Just the other day, something rather amazing happened to me. It really took me by surprise.
I’ve mentioned before that I’ve sort of been trying to meet new people over the past, I don’t know, six months or so. For too many years, I’ve been a shut-in recluse, and I knew that needed to change. So I started doing things I don’t normally do. I’ve actually met all kinds of people.
But throughout all of that, I met a new friend. She’s a just a tad younger than me, and very thoughtful. It’s not romantic at all. She’s actually engaged to marry a very nice guy, who I’ve met several times as well. They’re both great. I was hanging out with her the other day, and for whatever reason, I told her that over the years I’ve given myself to daydreaming too much, and she pressed for details. I laughed and said, “Alright.”
I told her how I’d been running eight miles every day that week when I normally only run four. I was determined to keep it up for an entire week, even if it killed me, but I didn’t know if I was going to make it. I was getting so tired and my body was giving out. After four days of doing it, I ended up eating an entire baked chicken and then passed out for fourteen hours. My body was going crazy.
I told her how it was such a challenge for me and I had a silly daydream that once I finished my last lap that Friday evening, a news crew would run up to me exclaiming, “Ladies and gentleman, this man has run eight miles every day this entire week! Absolutely incredible! How are you feeling right now?” Then they’d stick microphones and cameras in my face and I’d reply, “I’m so tired, but exhilarated. I can’t believe it. I actually did it. I’m so proud of myself.” Just as I finished, a crowd of cute girls would surround me, cheering, while others would open champagne and throw confetti in the air. As the crowd sprayed me with champagne, another person would dump a Gatorade cooler on me, and I’d just sort of put my arms in the air and think, “Life is good.”
She listened and laughed, “You should do it. Go the whole week!” Then I told her, “Just two more days. I can do this!” I didn’t think anything of it. It’s just me in my own little world, being silly.
So Friday came and I’m at the track. I’m pretty tired but keep reminding myself that this is the day. Nobody’s around. It’s just me, the trees, and the few squirrels who were running across the green lawn. I’m in a Zen state, at one with the track. The breeze is blowing. It’s not too hot to run. I chug down some water in preparation and start stretching my legs.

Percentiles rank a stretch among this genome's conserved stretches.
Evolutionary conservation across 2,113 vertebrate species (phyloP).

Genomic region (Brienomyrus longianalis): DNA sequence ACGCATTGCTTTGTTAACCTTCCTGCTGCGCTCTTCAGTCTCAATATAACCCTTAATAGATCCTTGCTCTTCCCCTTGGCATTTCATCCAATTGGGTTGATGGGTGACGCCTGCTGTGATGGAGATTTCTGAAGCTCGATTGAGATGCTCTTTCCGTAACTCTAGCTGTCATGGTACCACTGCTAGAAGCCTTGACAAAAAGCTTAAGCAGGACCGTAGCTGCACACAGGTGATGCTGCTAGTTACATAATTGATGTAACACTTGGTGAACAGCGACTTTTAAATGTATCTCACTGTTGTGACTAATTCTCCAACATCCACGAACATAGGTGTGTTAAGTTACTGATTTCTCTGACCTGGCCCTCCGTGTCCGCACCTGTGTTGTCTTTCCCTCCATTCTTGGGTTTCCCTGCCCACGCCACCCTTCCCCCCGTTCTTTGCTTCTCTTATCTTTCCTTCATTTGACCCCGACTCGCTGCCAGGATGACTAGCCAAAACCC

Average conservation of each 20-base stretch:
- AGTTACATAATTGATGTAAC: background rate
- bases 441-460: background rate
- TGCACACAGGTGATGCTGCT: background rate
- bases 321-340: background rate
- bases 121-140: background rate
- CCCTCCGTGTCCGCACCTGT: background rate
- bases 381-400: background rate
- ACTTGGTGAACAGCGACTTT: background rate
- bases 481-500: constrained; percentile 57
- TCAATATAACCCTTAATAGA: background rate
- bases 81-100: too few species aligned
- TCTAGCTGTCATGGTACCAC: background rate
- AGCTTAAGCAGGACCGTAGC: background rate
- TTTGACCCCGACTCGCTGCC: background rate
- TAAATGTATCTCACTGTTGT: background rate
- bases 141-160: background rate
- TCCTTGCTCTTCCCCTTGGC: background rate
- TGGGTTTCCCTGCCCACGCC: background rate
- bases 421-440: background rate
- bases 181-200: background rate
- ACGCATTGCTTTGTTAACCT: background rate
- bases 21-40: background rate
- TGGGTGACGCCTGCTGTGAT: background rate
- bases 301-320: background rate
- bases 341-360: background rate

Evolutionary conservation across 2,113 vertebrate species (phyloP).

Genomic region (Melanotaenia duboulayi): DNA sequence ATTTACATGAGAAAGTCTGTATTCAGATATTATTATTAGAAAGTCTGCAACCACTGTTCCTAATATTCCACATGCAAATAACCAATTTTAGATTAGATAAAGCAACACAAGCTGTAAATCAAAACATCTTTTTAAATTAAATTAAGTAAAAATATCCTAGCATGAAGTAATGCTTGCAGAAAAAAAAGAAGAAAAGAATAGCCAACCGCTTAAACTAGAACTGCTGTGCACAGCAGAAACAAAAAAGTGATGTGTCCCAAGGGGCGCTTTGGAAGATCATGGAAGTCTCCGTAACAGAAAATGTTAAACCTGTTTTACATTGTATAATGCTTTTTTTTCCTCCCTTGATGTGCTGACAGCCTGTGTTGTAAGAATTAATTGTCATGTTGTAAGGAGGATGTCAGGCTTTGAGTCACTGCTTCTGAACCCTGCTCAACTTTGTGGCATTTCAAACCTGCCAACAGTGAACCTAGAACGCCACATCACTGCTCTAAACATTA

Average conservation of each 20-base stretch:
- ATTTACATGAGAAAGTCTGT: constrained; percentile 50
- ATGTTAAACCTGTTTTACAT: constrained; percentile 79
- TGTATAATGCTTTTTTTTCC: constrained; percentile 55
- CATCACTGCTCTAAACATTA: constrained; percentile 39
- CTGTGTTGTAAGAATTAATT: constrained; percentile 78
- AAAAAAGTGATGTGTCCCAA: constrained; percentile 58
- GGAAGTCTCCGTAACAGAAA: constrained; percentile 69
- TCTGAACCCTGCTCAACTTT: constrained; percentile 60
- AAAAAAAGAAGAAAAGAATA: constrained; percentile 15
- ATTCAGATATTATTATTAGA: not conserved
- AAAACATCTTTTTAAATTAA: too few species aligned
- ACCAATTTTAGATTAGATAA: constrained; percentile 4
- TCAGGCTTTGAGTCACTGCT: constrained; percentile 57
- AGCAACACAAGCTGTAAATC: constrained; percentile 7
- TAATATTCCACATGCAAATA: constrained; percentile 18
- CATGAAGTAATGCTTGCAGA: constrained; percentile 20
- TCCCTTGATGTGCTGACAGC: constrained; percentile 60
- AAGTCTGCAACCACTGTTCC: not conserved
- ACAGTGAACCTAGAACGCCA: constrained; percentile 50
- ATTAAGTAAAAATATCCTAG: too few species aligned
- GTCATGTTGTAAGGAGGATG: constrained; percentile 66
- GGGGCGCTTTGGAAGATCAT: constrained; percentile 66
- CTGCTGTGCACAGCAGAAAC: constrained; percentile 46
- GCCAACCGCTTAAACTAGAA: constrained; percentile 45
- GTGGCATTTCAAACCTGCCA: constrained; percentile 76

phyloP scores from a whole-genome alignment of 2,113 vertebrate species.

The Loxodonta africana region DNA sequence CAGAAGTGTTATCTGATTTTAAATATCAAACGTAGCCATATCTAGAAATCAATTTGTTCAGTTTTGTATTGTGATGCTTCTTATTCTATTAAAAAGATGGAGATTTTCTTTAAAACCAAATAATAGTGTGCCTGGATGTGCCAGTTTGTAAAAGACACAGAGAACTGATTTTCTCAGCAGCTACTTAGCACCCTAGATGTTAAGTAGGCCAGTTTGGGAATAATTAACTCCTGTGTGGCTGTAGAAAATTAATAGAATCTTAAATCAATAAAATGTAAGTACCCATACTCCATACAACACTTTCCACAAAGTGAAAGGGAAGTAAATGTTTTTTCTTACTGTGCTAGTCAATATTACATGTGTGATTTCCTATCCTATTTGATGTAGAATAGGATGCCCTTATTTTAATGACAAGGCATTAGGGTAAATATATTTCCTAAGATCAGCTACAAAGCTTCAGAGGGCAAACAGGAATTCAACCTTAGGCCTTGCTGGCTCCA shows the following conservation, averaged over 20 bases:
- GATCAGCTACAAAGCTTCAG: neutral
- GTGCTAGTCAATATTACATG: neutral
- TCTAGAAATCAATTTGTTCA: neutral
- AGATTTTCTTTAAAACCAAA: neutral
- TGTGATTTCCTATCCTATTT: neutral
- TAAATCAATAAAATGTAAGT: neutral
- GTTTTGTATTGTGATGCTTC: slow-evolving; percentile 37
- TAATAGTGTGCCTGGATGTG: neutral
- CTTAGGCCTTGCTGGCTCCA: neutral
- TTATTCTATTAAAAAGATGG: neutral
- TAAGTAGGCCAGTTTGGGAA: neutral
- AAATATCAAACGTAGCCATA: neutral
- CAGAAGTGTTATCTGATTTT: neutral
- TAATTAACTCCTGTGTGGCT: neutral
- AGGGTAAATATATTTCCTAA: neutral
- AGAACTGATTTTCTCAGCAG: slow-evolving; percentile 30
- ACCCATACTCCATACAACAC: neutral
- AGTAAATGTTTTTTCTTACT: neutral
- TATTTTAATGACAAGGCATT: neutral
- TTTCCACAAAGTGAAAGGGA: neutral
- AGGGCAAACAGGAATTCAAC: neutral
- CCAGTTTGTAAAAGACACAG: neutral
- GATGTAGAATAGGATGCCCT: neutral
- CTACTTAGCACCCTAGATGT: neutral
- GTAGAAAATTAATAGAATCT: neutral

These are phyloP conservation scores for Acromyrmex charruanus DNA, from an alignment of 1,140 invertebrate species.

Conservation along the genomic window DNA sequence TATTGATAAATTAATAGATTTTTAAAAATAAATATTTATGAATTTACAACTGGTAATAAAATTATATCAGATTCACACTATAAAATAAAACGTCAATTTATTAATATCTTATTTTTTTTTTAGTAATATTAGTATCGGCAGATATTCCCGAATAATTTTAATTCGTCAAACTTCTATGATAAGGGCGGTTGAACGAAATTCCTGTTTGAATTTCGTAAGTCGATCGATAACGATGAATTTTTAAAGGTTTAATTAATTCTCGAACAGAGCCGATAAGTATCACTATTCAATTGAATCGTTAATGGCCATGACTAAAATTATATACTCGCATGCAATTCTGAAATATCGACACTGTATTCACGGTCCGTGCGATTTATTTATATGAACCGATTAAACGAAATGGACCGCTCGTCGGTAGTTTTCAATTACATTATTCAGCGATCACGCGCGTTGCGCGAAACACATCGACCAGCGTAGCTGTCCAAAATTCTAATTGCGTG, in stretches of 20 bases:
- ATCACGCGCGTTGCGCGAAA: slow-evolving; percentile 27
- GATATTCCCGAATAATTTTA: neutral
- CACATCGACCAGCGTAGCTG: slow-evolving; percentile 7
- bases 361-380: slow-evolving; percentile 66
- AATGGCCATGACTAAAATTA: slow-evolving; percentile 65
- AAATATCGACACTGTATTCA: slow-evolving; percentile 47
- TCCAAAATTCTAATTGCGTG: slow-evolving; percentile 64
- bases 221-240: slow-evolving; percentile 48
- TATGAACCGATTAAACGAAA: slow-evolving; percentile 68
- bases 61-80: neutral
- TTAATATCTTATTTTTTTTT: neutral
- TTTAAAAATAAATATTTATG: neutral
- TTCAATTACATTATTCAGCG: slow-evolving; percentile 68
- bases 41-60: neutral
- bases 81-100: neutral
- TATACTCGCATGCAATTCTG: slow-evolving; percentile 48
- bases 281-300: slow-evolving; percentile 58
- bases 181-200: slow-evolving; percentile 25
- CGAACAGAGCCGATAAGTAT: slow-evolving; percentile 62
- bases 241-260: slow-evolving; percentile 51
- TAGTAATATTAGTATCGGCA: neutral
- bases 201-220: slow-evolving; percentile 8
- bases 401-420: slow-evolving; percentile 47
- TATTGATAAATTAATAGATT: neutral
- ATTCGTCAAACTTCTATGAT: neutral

I gently lift myself up and down off the track using my toes, and make my way to the starting line. I can feel the rubber beneath me through my running shoes. I place my hands on the track and bend over, just like I did back in school when I ran track. My thoughts run over and over, “Eight miles. Thirty-two laps. It’s not so bad. I’ve done it before and I can do it again. Whew. Ok. Here we go. Let’s do this! I got this!” Then I take off at a nice, brisk pace.
First six or seven laps? No problem. Ten laps come, I’m feeling it, but I’m still good. Fifteen laps. Twenty laps! My goodness, I’m feeling it. Can I go on? I can’t give up now! I press forward.
Then I got to lap twenty-six. The sun’s setting and I’d been out there a while. I’m pretty well exhausted, just trying to make it through the final few laps. All of the sudden a car pulls up and in the distance I see my friend entering the gate. What is she doing here? No matter! I had to finish. That’s all that mattered. I was going to run thirty-two laps, and nothing was going to stop that.
She goes and sits in the front row of the bleachers, not too far from the track. I ran by, waved, and she smiled and waved back. In a very tired voice, gasping for air, I said, “I can’t stop. I’m so clos….” I didn’t have enough air. She seemed to understand and I kept at it.
Finally I was down to the last three laps, two laps, and then the final lap! By that time it was hard to say what was keeping me up. When you’re at the track, all alone, you wonder why you’re pressing yourself so hard. But this time I had a spectator and I knew I couldn’t quit. I kept pushing, and pushing, and pushing. I trudged around the final turn and made it to the last one hundred meter stretch. I normally have a policy of finishing hard but not this time. I just wanted to finish. I had to finish. That’s all that mattered. I just had to go the distance. It wasn’t about victory. This was for me.
Then I crossed it. Thirty-two laps. I had run eight miles for seven days straight. Impressed? You should be!
After crossing the finish, I put my hands over my head, gasping for air, and then walked in circles. Realizing I’d finished, my friend stands up, approaches me, and then threw confetti in the air. As I struggled to catch my breath, exhausted and bent over, I looked up at her and was greeted with a gentle smile as she said, “Congratulations.” Then she did a little cheer.
I went and sat down in the bleachers, drinking some water with confetti stuck to my sweaty forehead. I’m someone who can space out. I sort of looked over at her and then looked off into the distance while blankly staring off into the distance. I don’t think I was thinking about anything, I was just exhausted.
Once I sort of came back from wherever I was, I looked over at her, smiled, and said, “Thanks.” What a nice person! It’s the nicest thing anyone has done for me in a long time. I was just in shock.